02/18/09 12:47 PM EST
Talbot wants to prove his stuff to Rays
Right-hander to make most of chance this spring after subpar debut
By Bill Chastain / MLB.com
"Honestly, it's haunted me the whole offseason," Talbot said.
The 24-year-old right-hander spent most of the year at Triple-A Durham, where he earned Pitcher of the Year honors and posted his second consecutive 13-9 season, tying the Bulls' season win record. And on top of that, Talbot received two callups to the Rays. It is about the latter that dampens Talbot's disposition.
Talbot got his first call on July 2 with the Red Sox in town, but before the right-hander could get into a game he was optioned back the next day. That one stung, but the haunting part came from the next callup.
Talbot made his Major League debut Sept. 15 against the Red Sox. In three innings of relief, he allowed four runs on five hits and three walks, striking out two in a 13-5 Rays loss. He finished with a 0-0 record an 11.17 ERA in three games.
Though he showed glimpses of the good stuff that characterized his resume, Talbot's first experience in the show left him empty.
"I saw both sides of the spectrum," Talbot said. "It was good to get to the Major Leagues, but at the same time, I knew I didn't have my good stuff with me.
"I was walking a lot of guys. I just couldn't quite find it. I don't know if the game sped up on me a little bit, or what was going on. But I know I can be there, and I know I can be successful there."
Talbot walked just 35 batters in 161 innings at Durham and went 6-2 with a 2.05 ERA in his final 10 starts. In stark contrast, he walked 11 in 9 2/3 innings with the Rays.
"I just couldn't throw a strike," Talbot said. "I really couldn't tell you why. I tried just about everything while I was up. I think my stuff was more than there as far as sharpness on my breaking pitches. I just wasn't throwing them for strikes.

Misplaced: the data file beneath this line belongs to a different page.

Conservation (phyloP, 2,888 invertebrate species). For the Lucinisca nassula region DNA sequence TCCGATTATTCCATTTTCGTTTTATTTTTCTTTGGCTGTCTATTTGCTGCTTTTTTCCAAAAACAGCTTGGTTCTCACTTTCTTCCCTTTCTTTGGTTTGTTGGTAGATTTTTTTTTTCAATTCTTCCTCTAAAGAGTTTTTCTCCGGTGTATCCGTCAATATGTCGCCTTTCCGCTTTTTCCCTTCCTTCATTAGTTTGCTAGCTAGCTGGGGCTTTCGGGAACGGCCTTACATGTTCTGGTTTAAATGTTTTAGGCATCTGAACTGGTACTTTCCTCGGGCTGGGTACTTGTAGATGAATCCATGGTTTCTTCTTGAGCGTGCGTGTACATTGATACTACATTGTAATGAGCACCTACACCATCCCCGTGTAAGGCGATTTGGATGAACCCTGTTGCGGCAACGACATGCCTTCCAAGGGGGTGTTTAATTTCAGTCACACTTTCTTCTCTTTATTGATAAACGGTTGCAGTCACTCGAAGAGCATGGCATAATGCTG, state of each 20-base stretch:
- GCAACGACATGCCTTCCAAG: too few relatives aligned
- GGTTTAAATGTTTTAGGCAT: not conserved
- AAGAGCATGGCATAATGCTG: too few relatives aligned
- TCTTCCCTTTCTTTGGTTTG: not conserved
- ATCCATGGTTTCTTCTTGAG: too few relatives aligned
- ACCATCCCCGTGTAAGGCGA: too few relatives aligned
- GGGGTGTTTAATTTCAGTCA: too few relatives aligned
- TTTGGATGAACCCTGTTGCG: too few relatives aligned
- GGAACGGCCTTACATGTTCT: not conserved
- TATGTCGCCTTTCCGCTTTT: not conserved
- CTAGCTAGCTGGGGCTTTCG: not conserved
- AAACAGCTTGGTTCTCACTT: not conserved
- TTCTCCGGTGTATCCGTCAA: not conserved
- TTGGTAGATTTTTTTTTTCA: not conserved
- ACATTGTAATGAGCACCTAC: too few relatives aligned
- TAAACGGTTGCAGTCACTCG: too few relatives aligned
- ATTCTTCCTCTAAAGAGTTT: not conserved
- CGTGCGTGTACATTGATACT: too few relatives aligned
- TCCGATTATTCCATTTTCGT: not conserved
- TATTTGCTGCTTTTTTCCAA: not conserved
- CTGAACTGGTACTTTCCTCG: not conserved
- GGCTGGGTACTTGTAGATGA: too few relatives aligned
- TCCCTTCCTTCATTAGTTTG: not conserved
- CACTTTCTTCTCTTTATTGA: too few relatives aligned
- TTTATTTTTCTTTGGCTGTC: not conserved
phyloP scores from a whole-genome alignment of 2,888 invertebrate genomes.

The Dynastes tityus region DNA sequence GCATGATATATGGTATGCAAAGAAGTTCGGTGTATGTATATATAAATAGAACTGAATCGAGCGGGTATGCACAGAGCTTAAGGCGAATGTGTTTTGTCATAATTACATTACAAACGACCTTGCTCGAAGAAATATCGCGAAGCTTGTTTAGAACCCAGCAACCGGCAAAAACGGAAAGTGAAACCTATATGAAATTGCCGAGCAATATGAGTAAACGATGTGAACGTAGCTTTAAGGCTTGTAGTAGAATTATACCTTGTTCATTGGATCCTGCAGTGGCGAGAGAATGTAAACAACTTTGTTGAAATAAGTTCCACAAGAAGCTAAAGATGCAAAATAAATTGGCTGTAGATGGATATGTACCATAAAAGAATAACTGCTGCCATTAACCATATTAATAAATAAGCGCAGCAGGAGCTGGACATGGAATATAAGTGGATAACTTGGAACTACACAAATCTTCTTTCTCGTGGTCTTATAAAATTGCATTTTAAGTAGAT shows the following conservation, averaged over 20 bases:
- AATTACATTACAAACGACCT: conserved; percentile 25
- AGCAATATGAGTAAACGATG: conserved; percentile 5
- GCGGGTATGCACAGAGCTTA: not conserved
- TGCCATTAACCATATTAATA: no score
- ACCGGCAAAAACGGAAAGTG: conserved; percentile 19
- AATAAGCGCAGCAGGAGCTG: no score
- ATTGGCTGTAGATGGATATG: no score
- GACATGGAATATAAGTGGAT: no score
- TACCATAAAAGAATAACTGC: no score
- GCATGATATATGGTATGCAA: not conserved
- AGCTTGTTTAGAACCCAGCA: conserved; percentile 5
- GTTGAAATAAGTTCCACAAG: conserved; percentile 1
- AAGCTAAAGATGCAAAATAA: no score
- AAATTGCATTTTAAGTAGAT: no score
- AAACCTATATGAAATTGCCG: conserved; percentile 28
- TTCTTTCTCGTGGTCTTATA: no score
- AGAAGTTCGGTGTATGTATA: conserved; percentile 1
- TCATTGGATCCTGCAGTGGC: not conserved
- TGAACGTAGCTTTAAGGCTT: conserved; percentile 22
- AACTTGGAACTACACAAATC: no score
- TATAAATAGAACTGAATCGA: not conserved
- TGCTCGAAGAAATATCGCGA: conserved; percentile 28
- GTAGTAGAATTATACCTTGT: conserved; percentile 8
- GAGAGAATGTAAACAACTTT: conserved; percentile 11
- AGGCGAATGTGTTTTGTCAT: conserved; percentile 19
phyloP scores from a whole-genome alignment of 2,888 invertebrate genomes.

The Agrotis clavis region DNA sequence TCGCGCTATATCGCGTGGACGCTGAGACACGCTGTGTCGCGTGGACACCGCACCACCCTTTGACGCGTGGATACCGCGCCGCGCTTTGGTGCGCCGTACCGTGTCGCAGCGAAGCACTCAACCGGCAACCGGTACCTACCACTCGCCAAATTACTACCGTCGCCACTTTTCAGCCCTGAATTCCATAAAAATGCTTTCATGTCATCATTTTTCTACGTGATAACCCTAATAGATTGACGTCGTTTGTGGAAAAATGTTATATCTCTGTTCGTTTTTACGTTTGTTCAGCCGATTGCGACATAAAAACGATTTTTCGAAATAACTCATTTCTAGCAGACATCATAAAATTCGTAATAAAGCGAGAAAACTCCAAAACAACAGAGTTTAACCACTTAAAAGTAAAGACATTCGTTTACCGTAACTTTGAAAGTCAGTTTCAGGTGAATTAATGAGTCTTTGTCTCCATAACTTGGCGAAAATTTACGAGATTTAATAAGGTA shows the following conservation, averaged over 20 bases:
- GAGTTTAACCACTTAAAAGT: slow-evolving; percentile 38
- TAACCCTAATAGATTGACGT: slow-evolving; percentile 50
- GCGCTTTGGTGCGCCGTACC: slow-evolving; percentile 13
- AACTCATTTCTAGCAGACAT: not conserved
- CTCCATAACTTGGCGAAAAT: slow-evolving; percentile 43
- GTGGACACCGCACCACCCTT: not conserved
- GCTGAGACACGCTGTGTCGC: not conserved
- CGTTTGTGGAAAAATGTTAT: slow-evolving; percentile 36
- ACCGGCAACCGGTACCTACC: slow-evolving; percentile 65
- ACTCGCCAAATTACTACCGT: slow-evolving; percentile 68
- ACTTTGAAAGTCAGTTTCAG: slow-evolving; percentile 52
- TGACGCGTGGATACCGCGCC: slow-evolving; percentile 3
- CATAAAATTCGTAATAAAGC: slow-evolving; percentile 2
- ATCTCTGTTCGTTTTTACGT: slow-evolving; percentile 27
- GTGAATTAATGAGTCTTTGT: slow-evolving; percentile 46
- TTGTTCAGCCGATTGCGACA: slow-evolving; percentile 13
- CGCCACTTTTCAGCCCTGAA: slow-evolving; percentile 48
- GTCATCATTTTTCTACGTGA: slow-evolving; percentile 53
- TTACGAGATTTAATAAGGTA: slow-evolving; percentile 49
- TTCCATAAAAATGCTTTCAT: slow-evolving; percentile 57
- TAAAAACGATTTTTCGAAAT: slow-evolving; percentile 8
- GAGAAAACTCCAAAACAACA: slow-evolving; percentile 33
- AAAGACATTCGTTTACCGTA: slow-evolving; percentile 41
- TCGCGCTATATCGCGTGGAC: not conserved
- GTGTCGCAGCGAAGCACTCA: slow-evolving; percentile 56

"When you don't throw strikes, they don't have to swing. Eventually, you're going to have to throw a fat one -- and they're going to hit it. It was disappointing for me, but it will make me look forward to next time and change things a little bit."
The Rays acquired Talbot, along with Ben Zobrist, from the Astros on July 12, 2006, in exchange for Aubrey Huff and cash. All along, Talbot has received superlative reviews for having electric stuff. He has five pitches, including a fastball, cutter, curve, slider and changeup.
"The first thing you see with Mitch -- the first thing anybody sees with Mitch -- is the stuff across the board," Rays pitching coach Jim Hickey said. "I oftentimes compare him to [James] Shields, and if you graded them out, it might even be better stuff across the board."
Of course, Shields currently has a better collection of intangibles in his toolbox. In the past, Talbot has struggled with his composure, but said he's been able to harness that the last couple of years.
"I don't know if Mitch has a temper, whether it's more controlling his emotions, but I think that's the difference, and being comfortable," Hickey said. "It's tough being comfortable when you come to the big leagues for the first time and you're facing Boston or whoever, and you're not doing very well. It's tough to say you were comfortable out there."
In short, Talbot's cup of coffee with the Rays in 2008 was not a true reflection of his abilities.
"He's always been a guy who performed," Hickey said. "For two years now, he's probably had what he's considered subpar years in Triple-A, but he's made 57 consecutive Triple-A starts with double-digit wins and good numbers across the board."
Talbot finds himself as the long shot candidate to win the No. 5 spot in the rotation, behind David Price, Jason Hammel and Jeff Niemann. Helping to stack the odds against Talbot is the fact Hammel and Niemann are both out of options and he is not.
Even if Talbot doesn't make the team this spring, Rays fans can look at him and marvel at how deep the organization is, barring injuries.
"Almost every year in the history of this club prior to 2008, he probably would have made the team two years ago," Hickey said. "So I still have real high hopes for Mitch, I think he's going to be a productive guy. I really expect big things from Mitch."
Talbot wants to move on from 2008.
"It's really rough on you to go out there and know you're a lot better than what you showed," Talbot said. "But I'll look forward to the next time I get a chance."
Bill Chastain is a reporter for MLB.com. This story was not subject to the approval of Major League Baseball or its clubs.